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I had a situation where for a particular algorithm, it first shows up in a paper [1]. This makes [1] a primary source. I found [1] a bit hard reading when it came to describing the implementation and fine details of the algorithm. But it was good at describing why the algorithm was needed.

I found another work, which was a masters thesis [2]. It included a step by step mathematical working from what was in [1] (and [2] cited [1] appropriately). It helped me a lot. I could have done the mathematical working myself, but didn't.

So I am writing a brief summery of the Algorithm:

The {{Foo}} algorithm allows the {{Bar}} problem to be solved [1]. It is based on the fact that {{Equation}} holds under {{Conditions}} [2]. {{My own explanation of {{Foo}} here}}

Is this correct?

  • It was alot helpful? – TRiG Jan 8 '15 at 14:47
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    Oops, Fixed. (didn't even need to follow the link to know which blog it is pointing to) – Lyndon White Jan 9 '15 at 1:18
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This is correct only if the source of the first sentence is exclusively [1] and the source of your second sentence is exclusively [2].

That is, if you learn "The {{Foo}} algorithm allows the {{Bar}} problem to be solved" from [1] without having read [2], and "It is based on the fact that {{Equation}} holds under {{Conditions}}" is an original contribution of [2] that is not in [1], then your citation is correct.

Otherwise, you may have to cite [1,2] for the first and/or second sentence as appropriate.

  • if [1], never does the derivation, or pressents the final step (that makes the algorithm useful), as the authors assume that the reader is familiar enough with the related mathematics to derive this. Then citing [2] is enough. ie, even though the knowledge pressented in [2] must have been known to the authors of [1]. Because they didn't write it out anywhere I don't need to cite them for that. – Lyndon White May 13 '14 at 1:19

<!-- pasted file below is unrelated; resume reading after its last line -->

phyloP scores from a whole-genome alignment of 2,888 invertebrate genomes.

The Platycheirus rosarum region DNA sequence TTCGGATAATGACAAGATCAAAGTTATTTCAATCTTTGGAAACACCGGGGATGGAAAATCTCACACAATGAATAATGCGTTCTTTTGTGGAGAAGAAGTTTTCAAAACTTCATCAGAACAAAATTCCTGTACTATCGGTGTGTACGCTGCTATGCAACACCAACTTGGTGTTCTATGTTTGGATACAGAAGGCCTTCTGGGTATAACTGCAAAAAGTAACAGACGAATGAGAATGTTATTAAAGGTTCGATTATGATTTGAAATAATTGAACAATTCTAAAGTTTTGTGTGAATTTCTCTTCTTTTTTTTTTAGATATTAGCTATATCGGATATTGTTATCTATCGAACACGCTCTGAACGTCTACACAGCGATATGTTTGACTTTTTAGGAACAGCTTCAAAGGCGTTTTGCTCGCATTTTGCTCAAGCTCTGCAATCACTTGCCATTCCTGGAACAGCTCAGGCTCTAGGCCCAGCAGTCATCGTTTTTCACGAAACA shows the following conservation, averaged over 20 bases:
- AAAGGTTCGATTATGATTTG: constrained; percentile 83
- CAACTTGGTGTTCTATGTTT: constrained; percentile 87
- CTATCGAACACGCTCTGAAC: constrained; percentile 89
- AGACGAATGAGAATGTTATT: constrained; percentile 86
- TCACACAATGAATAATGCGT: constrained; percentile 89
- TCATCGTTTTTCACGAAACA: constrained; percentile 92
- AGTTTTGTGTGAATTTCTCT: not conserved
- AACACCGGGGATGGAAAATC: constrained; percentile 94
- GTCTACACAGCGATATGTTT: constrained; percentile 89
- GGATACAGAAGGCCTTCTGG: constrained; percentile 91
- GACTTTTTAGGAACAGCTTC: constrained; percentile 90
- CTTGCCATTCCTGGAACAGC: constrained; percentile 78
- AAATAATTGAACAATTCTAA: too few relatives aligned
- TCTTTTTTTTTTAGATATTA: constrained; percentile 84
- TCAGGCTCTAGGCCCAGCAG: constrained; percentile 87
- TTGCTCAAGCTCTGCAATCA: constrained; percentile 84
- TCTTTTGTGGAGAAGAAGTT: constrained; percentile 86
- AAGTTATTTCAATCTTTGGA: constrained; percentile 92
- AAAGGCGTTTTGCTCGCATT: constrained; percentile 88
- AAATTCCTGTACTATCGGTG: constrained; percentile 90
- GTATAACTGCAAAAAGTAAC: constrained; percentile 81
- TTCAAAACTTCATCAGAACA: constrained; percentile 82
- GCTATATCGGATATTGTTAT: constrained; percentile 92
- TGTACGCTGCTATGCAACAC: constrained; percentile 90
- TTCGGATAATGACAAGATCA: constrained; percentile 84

• If [1] makes no mention of "this is because {{Equation}} holds under {{Conditions}}" then you should not cite [1] for that statement. This would be akin to claiming "[1] supports my statement that X" when [1] does not say anything about X. On the other hand, if [1] does mention that "this is because {{Equation}} holds under {{Conditions}}" but you only understand how this matters after reading [2], you would cite both [1,2] for that statement. – ff524 May 13 '14 at 1:37
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Something like this should be OK:

The Bar problem can be solved using the Foo algorithm [1], which is based on the fact that Equation holds under Conditions. A useful and detailed exposition of the Foo algorithm and how to implement it in practice can be found in [2].

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    I like this way to do it, as it clarifies more precisely the main reason for citing the secondary source. – Tobias Kildetoft May 13 '14 at 7:31

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